The Panthers honored their founding father Friday night. Health issues had left his attendance in doubt, but Huizenga was there watching from the family's suite, though he did not speak with reporters. Three of his former players — Ed Jovanovski, Bill Lindsay and “the Beezer,” John Vanbiesbrouck — were there watching, joining the cheers, as Huizenga’s legacy rose to the rafters. He’d chosen his lucky number to be retired, the year he was born, and so the number 37 was lifted alongside the number 93 that represents the franchise’s birth year in honor of original president Bill Torrey.

Wayne Huizenga walks with the Panther’s mascot on June 4, 1996. Miami Herald File photo

“I was honored to partner with Wayne in the founding years and I’m thrilled our names will now permanently fly side by side,” said Torrey, still with the team as adviser and alternate governor. “Our club will forever aspire to Wayne’s standard of excellence and community leadership.”

Said son Ray Huizenga: “The Panthers were always so important to my parents.”

Especially to superfan Marti, who during the 1996 Stanley Cup Finals was stopped by security at McNichols Arena in Denver for trying to sneak plastic rats — the Cats’ lucky charm then — into the building.

The family knew little about hockey before becoming owners. At the April 1993 event to reveal the team’s nickname there was a hockey-rink sheet cake, and Huizenga joked that the four faceoff circles reminded him of home plate and the three bases. He also revealed the nickname almost chosen for the hockey team.

“Flamingos!” he cried. “I couldn’t picture hockey players with pink legs!”

As Panthers owner Huizenga took the team from Miami to Sunrise and gave Broward County its first Big Four franchise, reached the Stanley Cup Finals in only the third season, and later brought prolific goal scorer Pavel Bure to town.

When hockey availed itself Huizenga already had been immersed in the Marlins. In July 1991 he unveiled the Marlins’ logo to an invitation-only crowd of 1,700 at Turnberry Isle Country Club, a throng that included baseball commissioner Fay Vincent and Florida governor Lawton Chiles. I recall meeting Harry Huizenga, his father, that day. He told a story about putting Wayne to work at age 14 hauling bulldozers in a semi-tractor in Chicago.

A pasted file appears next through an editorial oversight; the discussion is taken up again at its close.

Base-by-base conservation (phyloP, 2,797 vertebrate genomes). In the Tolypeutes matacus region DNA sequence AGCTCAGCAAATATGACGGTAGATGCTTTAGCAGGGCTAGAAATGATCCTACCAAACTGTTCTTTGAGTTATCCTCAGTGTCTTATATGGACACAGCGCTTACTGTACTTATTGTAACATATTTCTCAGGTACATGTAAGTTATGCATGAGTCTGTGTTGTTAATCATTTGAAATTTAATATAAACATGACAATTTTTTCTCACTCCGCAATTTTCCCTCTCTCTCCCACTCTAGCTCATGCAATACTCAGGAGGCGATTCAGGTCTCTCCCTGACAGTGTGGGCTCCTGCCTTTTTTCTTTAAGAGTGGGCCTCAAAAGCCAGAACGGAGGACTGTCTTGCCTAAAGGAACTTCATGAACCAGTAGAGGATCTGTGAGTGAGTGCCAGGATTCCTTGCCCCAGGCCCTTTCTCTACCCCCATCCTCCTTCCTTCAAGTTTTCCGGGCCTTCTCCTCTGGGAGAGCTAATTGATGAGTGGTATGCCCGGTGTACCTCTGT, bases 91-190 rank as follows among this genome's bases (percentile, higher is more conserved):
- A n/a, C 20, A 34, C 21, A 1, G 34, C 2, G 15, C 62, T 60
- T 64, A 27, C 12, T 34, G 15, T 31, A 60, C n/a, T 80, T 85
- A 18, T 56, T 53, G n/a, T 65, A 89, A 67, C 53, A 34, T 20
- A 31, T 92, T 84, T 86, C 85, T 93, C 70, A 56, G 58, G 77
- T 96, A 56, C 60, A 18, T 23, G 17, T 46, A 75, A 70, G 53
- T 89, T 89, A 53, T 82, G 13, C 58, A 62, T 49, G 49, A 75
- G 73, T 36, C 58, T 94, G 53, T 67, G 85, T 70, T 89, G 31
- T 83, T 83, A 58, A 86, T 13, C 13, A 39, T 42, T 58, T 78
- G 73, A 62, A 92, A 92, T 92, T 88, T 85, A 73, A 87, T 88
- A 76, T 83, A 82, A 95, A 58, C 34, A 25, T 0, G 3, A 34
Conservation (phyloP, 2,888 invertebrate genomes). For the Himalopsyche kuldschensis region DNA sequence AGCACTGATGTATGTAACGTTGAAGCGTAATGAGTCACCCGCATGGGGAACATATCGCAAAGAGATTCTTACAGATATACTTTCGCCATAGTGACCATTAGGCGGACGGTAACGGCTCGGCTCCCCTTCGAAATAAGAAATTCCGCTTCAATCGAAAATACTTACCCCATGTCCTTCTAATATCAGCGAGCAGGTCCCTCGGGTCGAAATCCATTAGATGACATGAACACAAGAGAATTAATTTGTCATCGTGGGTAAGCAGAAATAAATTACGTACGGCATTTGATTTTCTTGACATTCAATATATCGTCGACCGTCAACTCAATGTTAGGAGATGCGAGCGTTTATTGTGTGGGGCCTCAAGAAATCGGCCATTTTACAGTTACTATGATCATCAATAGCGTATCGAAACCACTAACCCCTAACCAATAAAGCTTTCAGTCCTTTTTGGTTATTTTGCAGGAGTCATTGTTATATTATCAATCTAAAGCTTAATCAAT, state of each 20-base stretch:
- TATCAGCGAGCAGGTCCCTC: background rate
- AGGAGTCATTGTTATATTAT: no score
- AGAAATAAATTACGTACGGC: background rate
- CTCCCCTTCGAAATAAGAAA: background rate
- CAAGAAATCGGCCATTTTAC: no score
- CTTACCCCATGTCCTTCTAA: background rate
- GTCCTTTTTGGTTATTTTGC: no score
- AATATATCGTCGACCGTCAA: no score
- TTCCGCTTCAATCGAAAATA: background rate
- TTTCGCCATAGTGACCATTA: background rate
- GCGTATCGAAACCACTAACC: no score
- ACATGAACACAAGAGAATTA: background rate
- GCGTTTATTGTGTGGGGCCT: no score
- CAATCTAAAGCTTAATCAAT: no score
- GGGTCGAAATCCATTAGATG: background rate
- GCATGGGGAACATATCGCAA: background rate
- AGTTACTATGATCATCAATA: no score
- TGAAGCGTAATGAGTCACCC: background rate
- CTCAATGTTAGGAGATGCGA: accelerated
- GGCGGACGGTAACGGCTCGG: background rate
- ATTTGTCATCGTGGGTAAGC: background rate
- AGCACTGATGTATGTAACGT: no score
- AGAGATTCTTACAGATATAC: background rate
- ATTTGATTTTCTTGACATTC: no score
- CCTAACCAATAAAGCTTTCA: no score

“When Wayne wants something, he really goes after it,” said his father proudly.

Florida Marlins player Edgar Renteria, left, Gary Sheffield (Behind trophy), and Tony Saunders celebrate their 3-2 win in Game 7 of the World Series with owner Wayne Huizenga in 1997. RHONA WISE AFP/Getty Images

By ’97 his son was enjoying a championship celebration of his own creation, Livan Hernandez shouting, “I love you, Miami!”

The memory of the ensuing fire sale goes on. But it won’t last as long as that World Series trophy.

Huizenga’s interest in the Dolphins predated his involvement with baseball or hockey.

He had bought a small share of the Dolphins and larger piece of the stadium in 1990, soon after Joe Robbie had died, before taking over the entire enterprise in ’94.

“It was made as a fan and as a businessman,” he said then, of his newest purchase, “and because my wife told me she likes the Dolphins.”

Huizenga shrewdly had positioned himself to take advantage when Robbie’s heirs were forced to sell to pay $47 million in estate-tax debut. Hey, he was a businessman first, without apology, which in turn afforded him the altruism.

His Dolphins made the playoffs eight times and were the last Fins team to win a playoff game, by the way. The club has made the playoffs once in the nine seasons since he sold.


On Aug. 23, 2000, the same night of that stadium farewell he’d thrown for Marino, the night they booed the party’s host, Wayne and Marti Huizenga had earlier that day spent several hours elsewhere.

They’d been helping build a house with Habitat for Humanity.